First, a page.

Next to these, the action brought by the Massachusetts securities regulator is more foreboding. The Massachusetts Securities Division has filed a complaint that alleges that Robinhood has violated state securities laws by gamifying trading. This is a shot to the heart of Robinhood's customer acquisition model. By making trading more like fantasy sports or online gambling, it attracts customers to use its platform. It's likely that its users aren't aware of the risks they are taking--especially in instruments with embedded leverage, like options--and if they lose their shirt, they decide saving isn't for them, and so stop.
We believe that financial speculation, while a legitimate business activity, is nonetheless inherently highly risky, and its practitioners face a significant prospect of substantial loss. Trading is hard, and traders develop their skills over decades of watching tape, making mistakes, and learning from them. Day traders in the tech bubble of 2001 learned this lesson the hard way, as did retail traders in 2008, and casual volatility sellers in 2018. It's not an enterprise to be entered into lightly, certainly not made a game of, and there's quite a bit of question in our mind as to whether this is at all appropriate for retail investors. Certainly the Massachusetts Securities Division agrees, at least that Robinhood is maybe not assessing suitability too rigorously or effectively.
And why would they? Their venture capital backers require growth at all costs, be they regulatory or prudential. All problems in Capitalism are agency problems, and in this case Robinhood has exhibited in its business practices a definitional principal-agent problem. We'll continue to watch developments with interest. In the meantime, always remember: if someone offers to give you something for free, it probably isn't.
The two investing questions goodstead receives most often are:
How high do you think Bitcoin will go?
How high do you think Tesla will go?
These two questions have replaced the following two questions from one decade ago:
How high do you think Gold will go?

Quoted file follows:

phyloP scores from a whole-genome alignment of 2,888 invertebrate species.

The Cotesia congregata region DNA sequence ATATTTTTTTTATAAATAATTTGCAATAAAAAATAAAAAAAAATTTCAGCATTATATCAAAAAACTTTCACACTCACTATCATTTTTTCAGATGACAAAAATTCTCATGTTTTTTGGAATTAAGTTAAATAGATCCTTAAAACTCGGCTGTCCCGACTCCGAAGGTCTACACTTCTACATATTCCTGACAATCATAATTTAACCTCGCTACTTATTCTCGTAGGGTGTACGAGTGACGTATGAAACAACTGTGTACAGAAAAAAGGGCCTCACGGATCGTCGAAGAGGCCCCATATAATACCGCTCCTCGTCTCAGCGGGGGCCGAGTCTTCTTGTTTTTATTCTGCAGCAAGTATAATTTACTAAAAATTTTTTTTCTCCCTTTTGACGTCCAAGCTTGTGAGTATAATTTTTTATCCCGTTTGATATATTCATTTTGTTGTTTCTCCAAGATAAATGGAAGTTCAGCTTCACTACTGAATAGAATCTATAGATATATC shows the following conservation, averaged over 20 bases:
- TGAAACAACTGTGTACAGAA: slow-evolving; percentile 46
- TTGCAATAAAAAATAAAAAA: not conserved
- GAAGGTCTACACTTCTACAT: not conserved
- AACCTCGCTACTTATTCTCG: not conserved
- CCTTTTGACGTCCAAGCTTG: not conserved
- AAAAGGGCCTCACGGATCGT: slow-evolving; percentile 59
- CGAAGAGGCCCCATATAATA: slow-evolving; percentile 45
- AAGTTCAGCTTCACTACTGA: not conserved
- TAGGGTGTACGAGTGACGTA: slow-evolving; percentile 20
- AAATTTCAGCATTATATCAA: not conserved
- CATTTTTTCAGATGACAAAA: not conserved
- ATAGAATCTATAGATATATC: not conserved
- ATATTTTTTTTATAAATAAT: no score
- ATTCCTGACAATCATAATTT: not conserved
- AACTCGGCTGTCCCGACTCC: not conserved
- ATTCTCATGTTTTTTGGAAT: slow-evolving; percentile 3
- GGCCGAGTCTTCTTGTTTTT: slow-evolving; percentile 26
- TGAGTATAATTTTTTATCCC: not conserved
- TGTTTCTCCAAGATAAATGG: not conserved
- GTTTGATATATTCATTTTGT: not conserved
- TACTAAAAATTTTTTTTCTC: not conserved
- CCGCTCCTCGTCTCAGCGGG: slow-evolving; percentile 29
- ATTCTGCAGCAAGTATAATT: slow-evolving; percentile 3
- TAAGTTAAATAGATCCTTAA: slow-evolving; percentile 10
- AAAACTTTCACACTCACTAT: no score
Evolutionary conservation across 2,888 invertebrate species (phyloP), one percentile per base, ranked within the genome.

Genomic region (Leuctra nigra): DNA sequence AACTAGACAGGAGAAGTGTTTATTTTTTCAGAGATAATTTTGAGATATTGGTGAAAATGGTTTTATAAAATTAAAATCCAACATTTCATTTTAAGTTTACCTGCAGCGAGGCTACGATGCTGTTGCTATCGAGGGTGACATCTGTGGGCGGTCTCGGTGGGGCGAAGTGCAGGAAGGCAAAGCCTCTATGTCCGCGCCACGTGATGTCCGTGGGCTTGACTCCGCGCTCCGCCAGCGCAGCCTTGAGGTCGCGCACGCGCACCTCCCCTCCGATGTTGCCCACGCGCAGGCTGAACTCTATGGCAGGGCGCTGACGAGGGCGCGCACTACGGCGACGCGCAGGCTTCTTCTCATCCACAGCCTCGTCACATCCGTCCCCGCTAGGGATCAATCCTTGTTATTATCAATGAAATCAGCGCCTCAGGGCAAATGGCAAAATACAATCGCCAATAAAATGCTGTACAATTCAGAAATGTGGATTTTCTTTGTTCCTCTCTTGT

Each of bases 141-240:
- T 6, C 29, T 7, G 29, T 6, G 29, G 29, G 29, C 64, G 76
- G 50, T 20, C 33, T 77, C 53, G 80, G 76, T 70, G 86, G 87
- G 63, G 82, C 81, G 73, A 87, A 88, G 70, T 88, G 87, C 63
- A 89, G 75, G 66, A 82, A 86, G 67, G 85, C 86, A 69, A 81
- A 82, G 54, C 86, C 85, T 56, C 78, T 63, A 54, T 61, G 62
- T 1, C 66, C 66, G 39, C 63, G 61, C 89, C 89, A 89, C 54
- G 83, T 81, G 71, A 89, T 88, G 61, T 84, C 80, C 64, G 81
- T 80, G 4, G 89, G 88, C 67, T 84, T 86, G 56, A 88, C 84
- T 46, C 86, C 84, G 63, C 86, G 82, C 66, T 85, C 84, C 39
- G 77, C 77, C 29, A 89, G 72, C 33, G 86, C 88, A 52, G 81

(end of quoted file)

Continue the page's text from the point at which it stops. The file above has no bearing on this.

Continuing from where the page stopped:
How high do you think Apple will go?
We'll address the stock-related questions next week, as they are a longer topic, and one which new research treats well. In the meantime, Bitcoin has broken through the $20,000 resistance level, and is holding steady at $22,500. This asymptotic price action takes goodstead back to the good old days of December 2017, when BTC peaked at $17,400.
The answer I give is the same as everyone else's: I don't know how high it will go, and neither does anyone else. Bitcoin is rising in price because buyers think it will rise in price. Like gold, its price is driven by current demand, current supply, cost of extraction, the inflation rate, and faith in government and/or the financial system. Animal spirits have the reigns now, and they are urging the chariot heavenward.
Bitcoin is a mania, like tulip bulbs and Beanie Babies before it. At 1.6% the size of the US public equity market, it's tiny. Because it is novel, it gives journalists something to write about, and so they do. It's like a celebrity that's famous for being famous. Accordingly, it will go up in price until it falls in price. There is more institutional money invested in crypto assets this time around, but the same problems afflict it as before: prices are too volatile to prove a store of value; and you still can't spend it in most places, so it's not a medium of exchange. Calling it a currency is a misnomer, so we don't.
How high will this asset's price go? We can determine that by using discounted cash flow analysis and a growth factor. Using these methods, which we apply to all other assets to determine value, we can say that crypto assets, which produce no cash flow, are overvalued at this or any price. Their price is set by asset holders' confidence in price stability. Their faith will be tested.